1711811 Ontario Ltd. (AdLine) v. Buckley Insurance Brokers Ltd., 2014 ONCA 125:
 Various types of injunctive relief have been sought or ordered in this proceeding: interim, interlocutory, mandatory and permanent. What do each of those terms mean and how do they differ from one another?
 Let us first consider interim and interlocutory injunctions. While motions for pre-trial injunctive relief often term the relief that is sought as both interim and interlocutory, some distinctions can be drawn between the two.
 A motion for an interim injunction can be made ex parte or on notice. Argument on the motion is generally quite limited and, if an order is made for interim injunctive relief, the order is typically for a brief, specified period of time: see Robert J. Sharpe, Injunctions and Specific Performance, loose-leaf (Toronto: Canada Law Book, 2013), at para. 2.15. If an interim injunction is granted on an ex parte basis, the moving party must normally bring a further motion to have the interim injunction continued
 An interlocutory injunction, like an interim injunction, is a pre-trial form of relief. It is an order restraining the defendant for a limited period, such as until trial or other disposition of the action: see Sharpe, at para. 2.15. Interlocutory injunctive relief typically follows much more thorough argument than that for an interim injunction, by both parties, and is generally for a longer duration than an interim injunction.
 The present case provides an example of both an interim and an interlocutory injunction.
 The Interim Order is an example of an interim injunction. AdLine originally moved for interim injunctive relief on an ex parte basis. However, both parties were present when the motion for interim relief was argued. Justice Stinson opened his endorsement by emphasizing the very limited nature of the question before him: should interim injunctive relief be granted pending the scheduled hearing of the Contempt Motion? The injunctive relief granted in the Interim Order was specified to last for that period of slightly less than two months.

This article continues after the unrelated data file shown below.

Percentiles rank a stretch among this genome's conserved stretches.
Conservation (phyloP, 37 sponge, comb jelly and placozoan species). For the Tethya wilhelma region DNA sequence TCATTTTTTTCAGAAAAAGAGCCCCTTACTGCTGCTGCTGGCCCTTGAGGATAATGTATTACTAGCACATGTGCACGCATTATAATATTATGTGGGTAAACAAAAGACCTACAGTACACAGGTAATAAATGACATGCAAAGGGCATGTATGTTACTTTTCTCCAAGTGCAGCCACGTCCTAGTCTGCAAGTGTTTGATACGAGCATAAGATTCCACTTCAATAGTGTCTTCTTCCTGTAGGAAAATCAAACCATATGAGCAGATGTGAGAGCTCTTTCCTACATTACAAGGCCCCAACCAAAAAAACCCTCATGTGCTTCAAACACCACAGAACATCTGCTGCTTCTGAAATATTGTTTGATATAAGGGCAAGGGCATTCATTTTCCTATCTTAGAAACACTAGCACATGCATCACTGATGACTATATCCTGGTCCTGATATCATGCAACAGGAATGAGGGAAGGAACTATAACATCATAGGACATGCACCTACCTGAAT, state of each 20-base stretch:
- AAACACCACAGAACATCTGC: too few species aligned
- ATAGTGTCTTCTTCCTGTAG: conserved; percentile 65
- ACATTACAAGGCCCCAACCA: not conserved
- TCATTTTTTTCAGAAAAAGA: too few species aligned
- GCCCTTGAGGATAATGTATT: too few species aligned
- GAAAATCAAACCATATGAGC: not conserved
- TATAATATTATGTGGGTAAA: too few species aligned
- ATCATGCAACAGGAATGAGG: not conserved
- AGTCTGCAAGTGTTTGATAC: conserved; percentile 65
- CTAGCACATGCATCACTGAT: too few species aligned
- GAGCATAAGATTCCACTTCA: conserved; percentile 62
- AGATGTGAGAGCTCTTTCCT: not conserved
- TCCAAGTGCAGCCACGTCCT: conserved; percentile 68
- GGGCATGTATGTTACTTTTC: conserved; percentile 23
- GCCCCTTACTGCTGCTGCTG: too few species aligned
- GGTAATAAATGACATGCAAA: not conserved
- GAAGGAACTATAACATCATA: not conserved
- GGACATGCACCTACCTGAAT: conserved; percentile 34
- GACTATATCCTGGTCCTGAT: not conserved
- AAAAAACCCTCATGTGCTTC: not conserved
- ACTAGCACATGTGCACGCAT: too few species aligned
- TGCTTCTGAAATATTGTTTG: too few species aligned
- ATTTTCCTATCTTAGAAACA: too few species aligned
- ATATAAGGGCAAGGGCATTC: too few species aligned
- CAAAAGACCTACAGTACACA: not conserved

The Consent Order, on the other hand, was the product of both parties' participation, and the duration of the injunctive relief restraining Buckley's use of the laneway, while not clear on the face of the Consent Order, appears to have been for the period of the laneway's renovation in 2009.
 The next useful distinction to be drawn is between interlocutory and permanent injunctions. Interlocutory injunctions are imposed in ongoing cases whereas permanent injunctions are granted after a final adjudication of rights: see Sharpe, at para. 1.40, citing Liu v. Matrikon Inc., 2007 ABCA 310, 422 A.R. 165, at para. 26. As will be seen, this conceptual distinction features prominently in the present case, where a key issue is whether the court must apply a different test for permanent injunctions than for interlocutory injunctions.
 It is also important to distinguish between mandatory and permanent injunctions. A mandatory injunction is one that requires the defendant to act positively. It may require the defendant to take certain steps to repair the situation consistent with the plaintiff's rights, or it may require the defendant to carry out an unperformed duty to act in the future: see Sharpe, at para. 1.10. Mandatory injunctions are rarely ordered and must be contrasted with the usual type of injunctive relief, which prohibits certain specified acts.
 Because of their very nature, mandatory injunctions are often permanent. However, permanent injunctions are not necessarily mandatory. An example illustrates this point. If, after trial, a court orders that a defendant can never build on a right of way, it will have made a permanent order enjoining the defendant from building on the right of way. But, the injunction would not be mandatory because it does not require the defendant to perform a positive act.
 In short, the words "mandatory" and "permanent" are not synonymous, especially in the context of injunctive relief.